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Amardillos at Banham Zoo

It's not just a baby boom in lockdown zoo - it's also a chance to name an armadillo

Even with Banham Zoo being closed, this has not stopped nature taking its course with a fantastic number of new births and hatchings in recent weeks. New arrivals include a milky eagle owl chick, a pygmy marmoset, three pygmy goats, two African spoonbills, and four sun conures, which are listed as endangered in the wild.

One of the most significant births are that of twin brother large hairy armadillo’s. The cute twins are the second successful breeding from parents Melanie and Pedro. Their keepers have confirmed that they are showing excellent parenting skills and have allowed them to keep a check on the pup’s development. Keepers have already been able to capture some remarkable footage of the babies.

Amardillos at Banham Zoo

The large hairy armadillos are primarily nocturnal (mostly active at night) and are prolific diggers. They dig burrows for shelter during the day and when threatened will run towards the nearest hole, or attempt to burrow into the ground. They feed on ants, worms and other invertebrates that they forage for by digging in the ground. Females usually give birth to twins after a gestation period of 60 – 75 days. The young are weaned at two months old and sexual maturity is reached at around nine months old. The large hairy armadillo has been known to live for over 23 years in captivity.

Mike Woolham, Animal Manager at Banham Zoo, said, “Our new arrivals are doing well and we are all celebrating their birth as it is only the second time an armadillo has been successfully born at the zoo. The yet to be named pups are growing quickly and are little bundles of energy, are very active within their nesting box and it will not be long before they are out exploring the rest of their habitat with their parents”.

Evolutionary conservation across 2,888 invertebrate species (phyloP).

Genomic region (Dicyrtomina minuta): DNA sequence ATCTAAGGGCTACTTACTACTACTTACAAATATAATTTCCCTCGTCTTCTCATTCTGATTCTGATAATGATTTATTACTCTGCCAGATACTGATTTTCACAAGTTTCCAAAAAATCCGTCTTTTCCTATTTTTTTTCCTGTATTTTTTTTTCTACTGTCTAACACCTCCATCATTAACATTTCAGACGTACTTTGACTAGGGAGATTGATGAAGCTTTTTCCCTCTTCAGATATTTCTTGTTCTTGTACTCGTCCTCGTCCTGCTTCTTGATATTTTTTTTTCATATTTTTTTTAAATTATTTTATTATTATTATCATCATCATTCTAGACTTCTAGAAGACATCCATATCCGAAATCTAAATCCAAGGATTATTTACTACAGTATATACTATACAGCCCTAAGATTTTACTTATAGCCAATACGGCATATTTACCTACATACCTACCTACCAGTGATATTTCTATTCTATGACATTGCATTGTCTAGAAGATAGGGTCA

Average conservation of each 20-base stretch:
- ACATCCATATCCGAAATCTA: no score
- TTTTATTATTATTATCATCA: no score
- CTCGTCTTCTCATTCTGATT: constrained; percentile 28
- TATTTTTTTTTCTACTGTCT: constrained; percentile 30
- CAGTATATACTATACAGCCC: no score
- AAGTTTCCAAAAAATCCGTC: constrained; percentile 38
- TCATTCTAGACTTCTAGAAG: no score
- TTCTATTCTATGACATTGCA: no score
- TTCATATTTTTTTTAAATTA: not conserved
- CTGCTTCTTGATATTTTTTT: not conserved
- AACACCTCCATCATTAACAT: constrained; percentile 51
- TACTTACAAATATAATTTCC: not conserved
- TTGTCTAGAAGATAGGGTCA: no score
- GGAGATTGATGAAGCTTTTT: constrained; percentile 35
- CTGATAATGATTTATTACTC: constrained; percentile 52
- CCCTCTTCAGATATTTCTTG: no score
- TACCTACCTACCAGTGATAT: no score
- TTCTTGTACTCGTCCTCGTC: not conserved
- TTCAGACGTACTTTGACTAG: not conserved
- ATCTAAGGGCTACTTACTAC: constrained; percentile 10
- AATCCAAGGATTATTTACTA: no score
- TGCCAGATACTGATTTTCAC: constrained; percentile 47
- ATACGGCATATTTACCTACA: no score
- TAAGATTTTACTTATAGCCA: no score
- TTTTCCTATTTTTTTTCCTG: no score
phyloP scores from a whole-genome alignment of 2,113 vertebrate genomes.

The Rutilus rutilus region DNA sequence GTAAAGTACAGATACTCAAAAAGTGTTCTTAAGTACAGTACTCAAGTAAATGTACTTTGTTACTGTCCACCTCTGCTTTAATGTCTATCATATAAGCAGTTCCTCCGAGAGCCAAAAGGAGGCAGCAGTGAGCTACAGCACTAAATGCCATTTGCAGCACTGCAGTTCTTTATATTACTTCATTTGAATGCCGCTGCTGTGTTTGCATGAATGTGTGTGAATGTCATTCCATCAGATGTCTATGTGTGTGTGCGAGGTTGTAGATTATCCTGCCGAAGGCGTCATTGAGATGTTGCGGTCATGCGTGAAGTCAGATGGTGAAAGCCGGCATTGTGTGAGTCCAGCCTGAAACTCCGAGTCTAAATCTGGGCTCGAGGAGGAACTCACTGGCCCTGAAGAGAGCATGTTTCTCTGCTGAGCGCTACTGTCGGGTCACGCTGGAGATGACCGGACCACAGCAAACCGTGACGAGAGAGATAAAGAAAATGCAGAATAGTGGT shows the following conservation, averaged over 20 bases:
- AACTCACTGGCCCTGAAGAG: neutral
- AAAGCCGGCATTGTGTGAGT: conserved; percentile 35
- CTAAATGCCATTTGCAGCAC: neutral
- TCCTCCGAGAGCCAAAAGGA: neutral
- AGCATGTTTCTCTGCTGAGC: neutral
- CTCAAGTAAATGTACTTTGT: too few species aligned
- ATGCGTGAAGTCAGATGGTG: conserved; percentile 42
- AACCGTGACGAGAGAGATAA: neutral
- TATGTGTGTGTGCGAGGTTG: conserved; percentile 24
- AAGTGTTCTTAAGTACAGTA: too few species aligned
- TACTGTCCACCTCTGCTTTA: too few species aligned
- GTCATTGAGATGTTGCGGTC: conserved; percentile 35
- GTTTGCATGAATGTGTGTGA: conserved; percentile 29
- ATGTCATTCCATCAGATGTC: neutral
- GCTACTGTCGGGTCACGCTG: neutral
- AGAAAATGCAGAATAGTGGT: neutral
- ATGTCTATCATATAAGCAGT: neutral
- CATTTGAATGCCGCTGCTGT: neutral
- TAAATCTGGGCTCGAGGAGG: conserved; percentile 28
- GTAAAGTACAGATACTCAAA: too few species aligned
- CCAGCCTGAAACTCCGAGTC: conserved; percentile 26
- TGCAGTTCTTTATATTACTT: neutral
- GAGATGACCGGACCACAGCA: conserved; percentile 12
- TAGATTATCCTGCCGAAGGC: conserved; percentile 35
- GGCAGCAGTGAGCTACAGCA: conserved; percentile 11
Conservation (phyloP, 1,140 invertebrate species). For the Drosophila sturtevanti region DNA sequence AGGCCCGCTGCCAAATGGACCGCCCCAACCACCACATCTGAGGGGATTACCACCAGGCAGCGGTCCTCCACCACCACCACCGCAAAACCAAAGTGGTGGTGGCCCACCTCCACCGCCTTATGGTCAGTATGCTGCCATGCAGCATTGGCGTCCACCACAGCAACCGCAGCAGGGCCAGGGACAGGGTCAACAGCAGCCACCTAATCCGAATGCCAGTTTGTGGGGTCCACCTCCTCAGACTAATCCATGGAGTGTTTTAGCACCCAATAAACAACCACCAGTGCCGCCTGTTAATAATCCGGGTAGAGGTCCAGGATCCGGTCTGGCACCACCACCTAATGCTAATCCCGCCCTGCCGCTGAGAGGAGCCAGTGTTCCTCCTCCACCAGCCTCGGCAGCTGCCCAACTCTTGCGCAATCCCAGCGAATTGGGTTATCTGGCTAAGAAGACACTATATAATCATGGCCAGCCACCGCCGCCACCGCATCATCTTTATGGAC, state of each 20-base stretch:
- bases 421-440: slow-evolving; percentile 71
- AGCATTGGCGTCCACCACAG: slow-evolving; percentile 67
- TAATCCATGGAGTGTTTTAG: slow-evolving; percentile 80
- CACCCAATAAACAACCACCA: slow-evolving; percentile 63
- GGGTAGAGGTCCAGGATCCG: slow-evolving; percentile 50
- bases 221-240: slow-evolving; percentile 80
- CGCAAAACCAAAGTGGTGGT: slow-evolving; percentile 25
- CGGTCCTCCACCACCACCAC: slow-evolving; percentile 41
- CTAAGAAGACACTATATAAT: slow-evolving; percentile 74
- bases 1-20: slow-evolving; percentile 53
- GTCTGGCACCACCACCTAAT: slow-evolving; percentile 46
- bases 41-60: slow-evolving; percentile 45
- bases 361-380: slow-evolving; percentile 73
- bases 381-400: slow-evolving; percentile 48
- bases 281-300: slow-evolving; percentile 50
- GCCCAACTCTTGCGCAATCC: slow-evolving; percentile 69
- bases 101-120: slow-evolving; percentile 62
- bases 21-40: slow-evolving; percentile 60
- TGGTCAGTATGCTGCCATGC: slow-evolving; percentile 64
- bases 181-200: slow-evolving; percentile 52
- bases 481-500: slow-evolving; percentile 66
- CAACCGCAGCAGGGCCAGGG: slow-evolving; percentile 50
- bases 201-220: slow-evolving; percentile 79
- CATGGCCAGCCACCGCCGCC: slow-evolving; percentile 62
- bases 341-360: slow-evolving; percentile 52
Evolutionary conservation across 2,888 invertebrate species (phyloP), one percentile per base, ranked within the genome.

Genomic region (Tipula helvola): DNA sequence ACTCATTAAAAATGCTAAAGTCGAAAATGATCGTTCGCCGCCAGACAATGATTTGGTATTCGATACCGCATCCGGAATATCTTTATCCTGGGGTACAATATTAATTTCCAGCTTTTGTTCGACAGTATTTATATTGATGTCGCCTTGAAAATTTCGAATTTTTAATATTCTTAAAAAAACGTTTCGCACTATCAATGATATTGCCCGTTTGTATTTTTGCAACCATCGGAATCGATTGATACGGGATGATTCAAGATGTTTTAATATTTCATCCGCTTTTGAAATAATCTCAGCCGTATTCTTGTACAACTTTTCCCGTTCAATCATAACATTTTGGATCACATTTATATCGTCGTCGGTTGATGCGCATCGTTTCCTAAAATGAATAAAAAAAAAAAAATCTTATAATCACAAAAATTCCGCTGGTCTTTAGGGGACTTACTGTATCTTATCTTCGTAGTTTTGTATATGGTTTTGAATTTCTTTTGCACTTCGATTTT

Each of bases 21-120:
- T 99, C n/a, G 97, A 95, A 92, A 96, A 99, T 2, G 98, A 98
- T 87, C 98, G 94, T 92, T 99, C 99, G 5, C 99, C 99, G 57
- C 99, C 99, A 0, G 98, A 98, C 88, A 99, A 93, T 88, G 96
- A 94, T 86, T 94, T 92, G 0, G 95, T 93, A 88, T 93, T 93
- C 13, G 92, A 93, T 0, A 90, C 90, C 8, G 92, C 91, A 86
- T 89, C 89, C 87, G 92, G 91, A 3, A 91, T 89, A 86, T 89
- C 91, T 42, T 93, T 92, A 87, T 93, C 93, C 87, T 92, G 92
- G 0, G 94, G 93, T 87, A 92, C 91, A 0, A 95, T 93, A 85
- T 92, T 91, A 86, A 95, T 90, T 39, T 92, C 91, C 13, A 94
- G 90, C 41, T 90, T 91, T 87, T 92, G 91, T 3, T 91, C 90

In a bid to raise funds for the zoo during this critical time, the zoo are offering the opportunity to name each of the pups. All those wishing to enter need to do is pledge a minimum of £5.00. The winning pledgers will be able to name one of the pups. The chosen names will be registered in ZIMS (Zoological Information Management System), a record keeping database used by zoos all over the world, and will be a permanent record.

Those pledging a minimum of £5.00 will have the opportunity to win the chance to name one of the animals. The winner has no rights to the animal’s image or the animal itself. The Zoological Society of East Anglia reserve the right to approve the winning name which is chosen to name each armadillo and if an unsuitable name is the only one available they have the right to reselect the winner. Closing date for entries is 14th June 2020.

Funds raised go directly to the Zoological Society of East Anglia for the ongoing upkeep of the animals in the zoos.

Further details of how to pledge can be found here.

Banham Zoo

Amardillos at Banham Zoo

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